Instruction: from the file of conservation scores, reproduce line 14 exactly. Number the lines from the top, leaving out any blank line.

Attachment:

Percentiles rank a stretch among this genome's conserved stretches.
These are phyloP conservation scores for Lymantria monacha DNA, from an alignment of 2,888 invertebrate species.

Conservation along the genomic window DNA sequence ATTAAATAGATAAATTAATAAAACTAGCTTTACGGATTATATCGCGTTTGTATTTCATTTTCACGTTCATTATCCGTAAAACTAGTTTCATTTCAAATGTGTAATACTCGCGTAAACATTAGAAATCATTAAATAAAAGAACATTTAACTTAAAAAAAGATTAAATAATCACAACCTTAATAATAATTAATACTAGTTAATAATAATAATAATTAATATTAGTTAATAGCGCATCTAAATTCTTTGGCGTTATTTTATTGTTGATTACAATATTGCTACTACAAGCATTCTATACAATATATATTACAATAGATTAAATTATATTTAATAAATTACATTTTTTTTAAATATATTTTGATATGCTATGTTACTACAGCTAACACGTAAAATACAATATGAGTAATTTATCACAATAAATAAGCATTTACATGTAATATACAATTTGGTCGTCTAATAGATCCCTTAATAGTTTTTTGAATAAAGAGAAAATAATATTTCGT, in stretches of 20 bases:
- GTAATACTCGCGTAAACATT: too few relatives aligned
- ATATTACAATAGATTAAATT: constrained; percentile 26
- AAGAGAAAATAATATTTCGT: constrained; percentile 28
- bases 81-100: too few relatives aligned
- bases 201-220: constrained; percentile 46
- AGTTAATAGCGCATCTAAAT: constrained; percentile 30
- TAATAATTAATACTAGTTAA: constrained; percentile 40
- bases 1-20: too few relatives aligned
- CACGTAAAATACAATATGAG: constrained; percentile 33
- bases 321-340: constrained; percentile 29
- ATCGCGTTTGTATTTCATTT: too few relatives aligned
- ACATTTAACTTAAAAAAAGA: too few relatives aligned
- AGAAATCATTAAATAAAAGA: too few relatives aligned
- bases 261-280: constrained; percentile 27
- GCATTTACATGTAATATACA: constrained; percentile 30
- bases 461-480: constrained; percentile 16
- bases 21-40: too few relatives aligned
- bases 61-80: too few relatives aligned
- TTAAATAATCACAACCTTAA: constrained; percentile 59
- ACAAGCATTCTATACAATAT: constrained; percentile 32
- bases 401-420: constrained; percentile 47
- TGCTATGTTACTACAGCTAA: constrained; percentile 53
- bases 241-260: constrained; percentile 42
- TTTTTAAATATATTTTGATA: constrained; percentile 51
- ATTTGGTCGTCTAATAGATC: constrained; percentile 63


- ATCGCGTTTGTATTTCATTT: too few relatives aligned